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Moscow’s revolution will be memed, online and on canvas

Valentin Serov’s “Girl with Peaches” (1887), now with added Russian riot police. Image by Zimorodok_mult

When the celebrated Russian artist Valentin Serov sat down to paint 12-year-old Vera Mamontova in her father’s leafy Abramtsevo Estate, it is safe to assume that he never imagined that 132 years later, his painting would become an internet protest symbol.

If you follow the RuNet or read The Moscow Times, you will know that Serov’s Girl With Peaches (1887), along with other famous artworks, have become the basis of a series memes distributed by a Telegram Bot mocking the violence unleashed by Russian law enforcement agents during ongoing protests against local authorities in Moscow. Protesters are outraged that the electoral commission has refused to register independent opposition candidates seeking to run in September’s local elections. The standoff continues, and thousands have been detained.

The Telegram Bot (aka @zimorodok_mult) began broadcasting its art-inspired memes on 10 August, starting with the doctored image of Serov’s Girl With Peaches. In the weeks since, this user has posted photoshopped images of dozens of famous artworks, featuring figures begin are detained, beaten, or dragged away by marauding Russian riot police. It’s just one of several creative RuNet responses to protest movements, so begs deeper reflection.

Earlier this year Svetlana Shomova, a professor at Moscow’s Higher School of Economics, published a paper entitled Hieroglyphics of Protest: Internet Memes and Protest Movement In Russia in which she argues that memes are a “mechanism of political participation for the masses.” In this article I consider how Shomova’s analysis applies to the current protests and, secondly, what their composition tells us about their dynamics.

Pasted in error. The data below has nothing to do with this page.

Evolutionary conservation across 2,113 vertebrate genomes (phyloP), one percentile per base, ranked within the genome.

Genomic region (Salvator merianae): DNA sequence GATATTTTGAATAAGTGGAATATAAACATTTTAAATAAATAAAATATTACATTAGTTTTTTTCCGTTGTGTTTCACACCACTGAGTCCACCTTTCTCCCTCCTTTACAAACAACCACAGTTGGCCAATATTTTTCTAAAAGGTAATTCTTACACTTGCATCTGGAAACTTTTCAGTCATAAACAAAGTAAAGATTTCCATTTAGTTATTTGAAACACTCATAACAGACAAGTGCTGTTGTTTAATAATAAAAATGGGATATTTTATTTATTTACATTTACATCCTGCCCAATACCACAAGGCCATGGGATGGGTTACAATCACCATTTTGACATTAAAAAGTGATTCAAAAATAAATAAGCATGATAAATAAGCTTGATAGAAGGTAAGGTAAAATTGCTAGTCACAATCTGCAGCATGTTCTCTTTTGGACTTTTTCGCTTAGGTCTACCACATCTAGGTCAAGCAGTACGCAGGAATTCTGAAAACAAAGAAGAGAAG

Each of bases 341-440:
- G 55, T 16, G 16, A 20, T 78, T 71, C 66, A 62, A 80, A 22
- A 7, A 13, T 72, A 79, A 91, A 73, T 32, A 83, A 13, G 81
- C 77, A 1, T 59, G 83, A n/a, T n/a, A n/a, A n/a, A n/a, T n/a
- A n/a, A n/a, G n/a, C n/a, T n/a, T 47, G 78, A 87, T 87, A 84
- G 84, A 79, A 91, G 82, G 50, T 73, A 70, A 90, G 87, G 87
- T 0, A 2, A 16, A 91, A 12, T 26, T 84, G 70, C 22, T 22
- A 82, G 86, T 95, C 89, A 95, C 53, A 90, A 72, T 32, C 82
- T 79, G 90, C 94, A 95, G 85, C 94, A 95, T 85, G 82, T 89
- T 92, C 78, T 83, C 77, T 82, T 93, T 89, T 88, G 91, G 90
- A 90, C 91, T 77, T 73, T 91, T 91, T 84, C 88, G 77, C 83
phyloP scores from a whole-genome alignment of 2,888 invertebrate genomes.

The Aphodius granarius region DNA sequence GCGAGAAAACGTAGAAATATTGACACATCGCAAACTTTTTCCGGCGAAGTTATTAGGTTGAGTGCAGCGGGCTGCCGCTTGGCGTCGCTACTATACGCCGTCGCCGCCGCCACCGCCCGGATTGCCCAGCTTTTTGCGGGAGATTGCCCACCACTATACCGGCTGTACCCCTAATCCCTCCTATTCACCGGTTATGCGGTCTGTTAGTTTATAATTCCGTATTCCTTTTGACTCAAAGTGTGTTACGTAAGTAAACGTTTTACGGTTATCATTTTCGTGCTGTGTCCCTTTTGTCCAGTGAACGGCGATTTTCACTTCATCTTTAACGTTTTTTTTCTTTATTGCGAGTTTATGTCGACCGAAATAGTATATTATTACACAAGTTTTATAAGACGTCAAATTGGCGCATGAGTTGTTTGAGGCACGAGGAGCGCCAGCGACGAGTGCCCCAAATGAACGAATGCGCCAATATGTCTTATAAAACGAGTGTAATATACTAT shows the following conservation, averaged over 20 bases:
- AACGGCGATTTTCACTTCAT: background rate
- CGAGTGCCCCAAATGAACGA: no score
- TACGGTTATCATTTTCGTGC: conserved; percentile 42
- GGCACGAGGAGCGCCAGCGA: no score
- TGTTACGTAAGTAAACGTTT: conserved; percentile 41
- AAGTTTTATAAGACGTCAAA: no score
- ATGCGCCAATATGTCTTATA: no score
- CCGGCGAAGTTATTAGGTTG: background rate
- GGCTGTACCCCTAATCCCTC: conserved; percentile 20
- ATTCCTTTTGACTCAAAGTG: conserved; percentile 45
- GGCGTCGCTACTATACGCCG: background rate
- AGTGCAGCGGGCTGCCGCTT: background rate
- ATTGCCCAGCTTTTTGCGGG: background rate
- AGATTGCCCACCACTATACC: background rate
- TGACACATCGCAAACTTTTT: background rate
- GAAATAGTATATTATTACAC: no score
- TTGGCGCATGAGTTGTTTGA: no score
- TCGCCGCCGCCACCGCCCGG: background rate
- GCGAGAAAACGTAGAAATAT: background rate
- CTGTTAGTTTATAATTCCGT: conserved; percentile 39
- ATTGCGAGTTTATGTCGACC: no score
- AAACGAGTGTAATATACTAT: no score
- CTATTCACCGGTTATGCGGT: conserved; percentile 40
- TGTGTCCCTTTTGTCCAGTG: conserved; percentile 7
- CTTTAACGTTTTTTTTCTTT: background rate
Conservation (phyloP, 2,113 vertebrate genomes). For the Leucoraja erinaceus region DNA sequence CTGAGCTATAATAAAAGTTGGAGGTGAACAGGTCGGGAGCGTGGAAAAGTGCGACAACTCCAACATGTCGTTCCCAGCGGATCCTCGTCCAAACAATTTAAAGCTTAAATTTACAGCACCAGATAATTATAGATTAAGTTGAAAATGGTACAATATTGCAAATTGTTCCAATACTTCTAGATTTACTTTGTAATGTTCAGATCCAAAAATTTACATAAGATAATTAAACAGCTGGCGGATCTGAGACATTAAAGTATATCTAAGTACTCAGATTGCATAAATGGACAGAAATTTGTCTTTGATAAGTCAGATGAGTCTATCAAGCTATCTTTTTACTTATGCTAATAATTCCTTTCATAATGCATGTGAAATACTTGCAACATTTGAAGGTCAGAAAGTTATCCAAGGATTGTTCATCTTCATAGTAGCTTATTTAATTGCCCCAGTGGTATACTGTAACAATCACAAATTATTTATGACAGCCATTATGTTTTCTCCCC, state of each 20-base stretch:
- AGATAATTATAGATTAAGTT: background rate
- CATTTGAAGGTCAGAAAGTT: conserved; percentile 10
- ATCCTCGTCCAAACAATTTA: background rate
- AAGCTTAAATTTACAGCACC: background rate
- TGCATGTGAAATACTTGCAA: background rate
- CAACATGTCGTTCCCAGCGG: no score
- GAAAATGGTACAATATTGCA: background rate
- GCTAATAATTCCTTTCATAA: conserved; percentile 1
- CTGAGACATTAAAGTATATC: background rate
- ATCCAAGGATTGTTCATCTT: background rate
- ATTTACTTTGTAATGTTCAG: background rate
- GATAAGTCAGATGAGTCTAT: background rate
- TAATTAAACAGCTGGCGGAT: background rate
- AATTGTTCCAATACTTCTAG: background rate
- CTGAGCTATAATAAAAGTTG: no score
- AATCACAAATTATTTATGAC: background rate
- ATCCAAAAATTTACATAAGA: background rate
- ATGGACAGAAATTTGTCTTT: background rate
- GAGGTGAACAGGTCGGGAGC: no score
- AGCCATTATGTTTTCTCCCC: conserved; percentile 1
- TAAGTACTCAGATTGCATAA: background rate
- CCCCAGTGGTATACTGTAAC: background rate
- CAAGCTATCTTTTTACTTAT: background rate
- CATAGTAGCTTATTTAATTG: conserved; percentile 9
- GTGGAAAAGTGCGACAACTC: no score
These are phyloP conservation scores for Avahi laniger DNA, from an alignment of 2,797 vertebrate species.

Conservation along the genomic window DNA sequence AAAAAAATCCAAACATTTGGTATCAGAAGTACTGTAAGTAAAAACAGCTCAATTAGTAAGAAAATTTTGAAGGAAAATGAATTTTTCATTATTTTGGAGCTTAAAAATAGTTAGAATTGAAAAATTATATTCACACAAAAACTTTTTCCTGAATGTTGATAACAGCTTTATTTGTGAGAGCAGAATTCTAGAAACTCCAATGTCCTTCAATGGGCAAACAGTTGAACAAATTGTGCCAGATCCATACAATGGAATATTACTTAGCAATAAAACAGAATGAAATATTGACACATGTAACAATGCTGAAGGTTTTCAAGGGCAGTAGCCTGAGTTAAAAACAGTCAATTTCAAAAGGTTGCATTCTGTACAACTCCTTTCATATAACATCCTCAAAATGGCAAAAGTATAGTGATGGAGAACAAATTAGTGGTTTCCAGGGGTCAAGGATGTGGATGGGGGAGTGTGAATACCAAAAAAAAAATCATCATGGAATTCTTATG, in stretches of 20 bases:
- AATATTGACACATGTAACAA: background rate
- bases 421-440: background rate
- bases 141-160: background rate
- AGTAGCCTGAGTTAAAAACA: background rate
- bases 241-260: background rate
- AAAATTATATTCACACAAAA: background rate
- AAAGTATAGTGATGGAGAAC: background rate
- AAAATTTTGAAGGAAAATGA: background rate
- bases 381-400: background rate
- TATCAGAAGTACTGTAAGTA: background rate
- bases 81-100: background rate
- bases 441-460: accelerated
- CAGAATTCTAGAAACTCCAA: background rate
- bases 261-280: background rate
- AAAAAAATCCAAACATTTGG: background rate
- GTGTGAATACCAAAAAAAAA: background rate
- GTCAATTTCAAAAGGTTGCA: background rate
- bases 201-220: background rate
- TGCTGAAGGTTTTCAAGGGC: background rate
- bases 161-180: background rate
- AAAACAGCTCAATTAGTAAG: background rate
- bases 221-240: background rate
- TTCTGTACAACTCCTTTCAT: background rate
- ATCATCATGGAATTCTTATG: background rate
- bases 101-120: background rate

One of the most prominent figures in the protests is Lyubov Sobol, a lawyer and activist with Alexey Navalny’s Anti-Corruption Foundation, which is widely known for its YouTube videos documenting corruption among the Russian elite. Sobol was one of several figures linked to this movement whose candidacies were rejected by the electoral commission on seemingly spurious grounds.

In an interview with the Moscow Times last November, Sobol laid out her vision for Navalny’s YouTube presence. Justifying the channel’s shift towards comedy, she stated: ‘We need to give people variety and entertainment or they will get tired of us […] There is currently no Russian John Stewart or John Oliver.’

Memes, as Shomova writes, are part of the internet’s culture of laughter—they galvanise political engagement through entertainment, as envisaged by Sobol. All too frequently the terms “theatre” and “show business” are used to describe empty political gestures and policies. @Zimorodok_mult's memes demonstrate that ‘politics’ and ‘entertainment’ are far from antithetical.

Russian riot police detain Boyarina Morozova in this doctored image of Vasily Surikov’s famous painting from 1887. Image by @Zimorodok_mult. Fair use.

It’s no coincidence that the memes featured in this story are based on classic Russian works of art, the most popular being the riff on Valentin Serov’s “Girl With Peaches”, which has racked up more than 2,800 likes on Twitter.

Why does this matter?

If you have been following Russian politics since 2011, you will have noticed that the authorities have a penchant for equating political opposition with foreign influence. Think of Vladimir Putin’s claim that protesters on Bolotnaya Square (which were also motivated by electoral fraud) were acting on behalf of foreign powers, or the infamous “Foreign Agents Law” of 2012. The discursive device is clear: We, the authorities, are the guardians of Russia’s sovereignty—challenge us, and you challenge the nation. With Church and State locked in an unholy alliance since Pussy Riot’s punk prayer in 2012, the authorities have posited themselves not only as defenders of Russian sovereignty, but also of the Russian soul.